Ruth Brown

rrehle0's picture
  • Senior Lecturer
  • Academic Coordinator for Elementary Language Courses
  • Hispanic Studies
  • Diversity and Inclusion
  • Latin American, Caribbean, and Latino Studies
1137 Patterson Office Tower
Research Interests:
Currently I am working remotely - if you'd like to meet on Zoom, please send me a message and let me know some times that are good for you!

PhD, Hispanic Studies University of Kentucky

MA, Spanish University of Kentucky

BA, Spanish Berea College


I am particularly interested in finding practical and professional ways for students to engage with our local Latinx communities and use Spanish in practical, personal ways.. Beyond the classroom, my research interests also include creative narratives (films, short stories, novels, and chronicles) about Hispanic and Latinx communities in Kentucky and migration in the Spanish-speaking world, in particular Mexico and Central America.

I have many years of experience working and traveling in Mexico and the US-Mexico Border region.  I worked with Lexington's Hispanic community for over seven years as a social services provider, health educator, interpreter/translator, and community organizer. During that time I made many trips to Mexico, visiting the states from which Kentucky's migrants hail and getting to know the Mexican health care system and reasons why people choose to migrate. In 2013-14 I served as Director for Georgetown College's Inmersión en Español Spanish Immersion Program. I have also participated in activities with the Foundation for Latin American and Latin@ Culture and Arts, the Latino Leadership and College Experience Camp, and the Lexington Latino Festival Health Fair planning committee.

Selected Publications: 

“Migration Chronicles: Reporting on the Paradoxes of Migrant Visibility.” Textos Híbridos: Revista de estudios sobre la crónica latinoamericana. 2.1 (2012)

“Tensiones heterogéneas: La redefinición de lo subalterno en Sab y Aves sin nido." Retomando la palabra: las pioneras del xix en diálogo con la crítica contemporánea. Claire Martin and Nelly Goswitz, eds. (forthcoming from Iberoamicano in June 2012)

“El activismo local de Maquilapolis: Armonizando la mirada femenina con una política de lugar.” Letras femeninas 36.2 (2010): 199-213.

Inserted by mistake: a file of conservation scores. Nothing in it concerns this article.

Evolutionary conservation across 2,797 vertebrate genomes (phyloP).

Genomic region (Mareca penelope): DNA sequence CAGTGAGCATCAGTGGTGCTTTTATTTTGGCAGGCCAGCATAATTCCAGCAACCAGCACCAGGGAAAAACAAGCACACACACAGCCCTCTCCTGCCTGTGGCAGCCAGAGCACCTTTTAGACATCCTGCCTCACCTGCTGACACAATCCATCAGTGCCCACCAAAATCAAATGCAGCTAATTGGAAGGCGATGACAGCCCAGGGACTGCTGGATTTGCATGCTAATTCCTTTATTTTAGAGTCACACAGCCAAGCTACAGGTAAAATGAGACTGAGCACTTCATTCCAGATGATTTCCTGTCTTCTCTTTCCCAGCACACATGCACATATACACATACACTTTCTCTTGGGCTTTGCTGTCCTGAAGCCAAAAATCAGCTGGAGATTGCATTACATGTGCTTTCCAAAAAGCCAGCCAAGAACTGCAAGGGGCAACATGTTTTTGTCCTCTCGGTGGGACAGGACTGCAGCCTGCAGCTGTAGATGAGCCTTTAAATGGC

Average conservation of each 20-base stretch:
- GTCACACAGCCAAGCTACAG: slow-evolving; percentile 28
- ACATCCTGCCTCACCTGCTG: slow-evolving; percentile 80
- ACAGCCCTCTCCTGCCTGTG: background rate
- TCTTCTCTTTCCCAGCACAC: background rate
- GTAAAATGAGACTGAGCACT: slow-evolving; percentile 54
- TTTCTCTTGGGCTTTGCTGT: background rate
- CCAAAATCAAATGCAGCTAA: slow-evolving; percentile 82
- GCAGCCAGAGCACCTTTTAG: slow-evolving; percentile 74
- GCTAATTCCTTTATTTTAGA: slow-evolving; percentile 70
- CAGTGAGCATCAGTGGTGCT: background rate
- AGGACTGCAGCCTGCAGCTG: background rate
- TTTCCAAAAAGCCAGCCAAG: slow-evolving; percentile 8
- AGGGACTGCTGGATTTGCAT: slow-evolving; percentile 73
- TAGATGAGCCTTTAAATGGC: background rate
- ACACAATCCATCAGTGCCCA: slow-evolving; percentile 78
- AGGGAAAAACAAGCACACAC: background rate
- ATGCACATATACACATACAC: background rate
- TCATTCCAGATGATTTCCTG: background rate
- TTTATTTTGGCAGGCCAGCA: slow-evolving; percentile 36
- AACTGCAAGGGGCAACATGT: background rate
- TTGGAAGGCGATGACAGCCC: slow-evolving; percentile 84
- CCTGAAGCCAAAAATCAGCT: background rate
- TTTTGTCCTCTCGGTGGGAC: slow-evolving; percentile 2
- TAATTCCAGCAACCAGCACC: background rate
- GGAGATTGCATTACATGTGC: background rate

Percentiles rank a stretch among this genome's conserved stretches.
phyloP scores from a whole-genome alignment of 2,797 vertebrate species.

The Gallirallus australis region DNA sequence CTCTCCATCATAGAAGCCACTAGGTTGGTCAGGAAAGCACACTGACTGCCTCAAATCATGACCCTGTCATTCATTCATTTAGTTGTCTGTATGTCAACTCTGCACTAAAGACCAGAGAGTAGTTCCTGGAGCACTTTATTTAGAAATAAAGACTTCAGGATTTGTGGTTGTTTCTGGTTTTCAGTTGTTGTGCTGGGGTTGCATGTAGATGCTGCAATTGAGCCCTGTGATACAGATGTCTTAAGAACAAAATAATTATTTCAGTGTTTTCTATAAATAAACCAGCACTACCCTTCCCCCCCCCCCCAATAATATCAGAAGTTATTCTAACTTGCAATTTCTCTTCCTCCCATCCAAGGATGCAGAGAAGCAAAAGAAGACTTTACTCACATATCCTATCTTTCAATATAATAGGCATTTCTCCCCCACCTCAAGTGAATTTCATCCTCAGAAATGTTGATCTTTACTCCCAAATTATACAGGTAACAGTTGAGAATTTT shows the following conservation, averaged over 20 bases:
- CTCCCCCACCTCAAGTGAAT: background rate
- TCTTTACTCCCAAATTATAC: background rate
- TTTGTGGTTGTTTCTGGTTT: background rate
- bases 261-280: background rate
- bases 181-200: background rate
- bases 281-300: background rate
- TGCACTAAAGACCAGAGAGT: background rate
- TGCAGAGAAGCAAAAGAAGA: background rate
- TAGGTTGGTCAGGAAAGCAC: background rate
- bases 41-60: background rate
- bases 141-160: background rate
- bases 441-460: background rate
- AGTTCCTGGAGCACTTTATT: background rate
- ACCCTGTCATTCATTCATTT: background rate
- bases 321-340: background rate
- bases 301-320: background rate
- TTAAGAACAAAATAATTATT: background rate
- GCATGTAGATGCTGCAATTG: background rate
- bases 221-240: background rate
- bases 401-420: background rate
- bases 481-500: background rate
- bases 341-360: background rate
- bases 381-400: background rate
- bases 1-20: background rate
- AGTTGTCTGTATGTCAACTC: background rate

Review of Woman and Change at the U.S.-Mexico Border: Mobility, Labor, and Activism. Journal of Cultural Geography 26.2 (2009): 248-9.

“Chronicling the Border: Chicano Advocacy in a Mexican Genre in Across the Wire.” Enkidu Magazine 2008 Summer Conference Proceedings. (under review)

Courses for Fall 2021


SPA 480: Hispanic Kentucky
In-person: Monday, Wednesday, Friday 12-12:50pm (some Fridays held asynchronously)
This course is designed to provide students with opportunities to engage with Lexington’s Spanish-speaking and Latinx communities and to think critically about the cultural, political and socio-economic impact of immigration by Spanish-speakers to Kentucky. We will draw on a variety of sources including student experiences in the community, journalism, visual art, podcasts, and film to inform our study of the history and current experience of los kentuquianos. While some of our readings and supplementary materials will be in English, all course assignments and class discussions will be conducted in Spanish. This course has a community service and engagement requirement of 20 hours. The instructor will help students set up their placements at a variety of community-based organizations and tutoring programs. Students can also complete some of these hours through attendance at community events and cultural programs. Pre-requisites: SPA 310, or consent of the instructor.
SPA 524: Understanding Latinx Cultures
8-weeks asynchronous on-line, weekly deadlines on Tuesday and Thursdays
Part of the Online Graduate Certificate in Diversity & Inclusion
Undergraduate students must have junior standing and the permission of the instructor to enroll. There are no pre-requisites for graduate students.
This course examines the ways in which race and ethnicity have shaped the Americas from the colonial era to the present. Focusing on race and ethnicity as socially constructed categories, and on the ideology of race and diversity in Latin America and the US (past and present), we will treat race and ethnicity as dynamic processes that shape all social institutions, belief systems, and individual experiences. Through the study of historical and contemporary sources, testimonies of personal experience, and our own independent exploration, we will explore the historical and social relationships among European, Native Americans, and Africans, looking at how these histories impact the present-day experiences of people in the United States whose ancestry originated in Latin America, or who immigrated to the US from a Spanish or Portuguese speaking country. This course is held in English.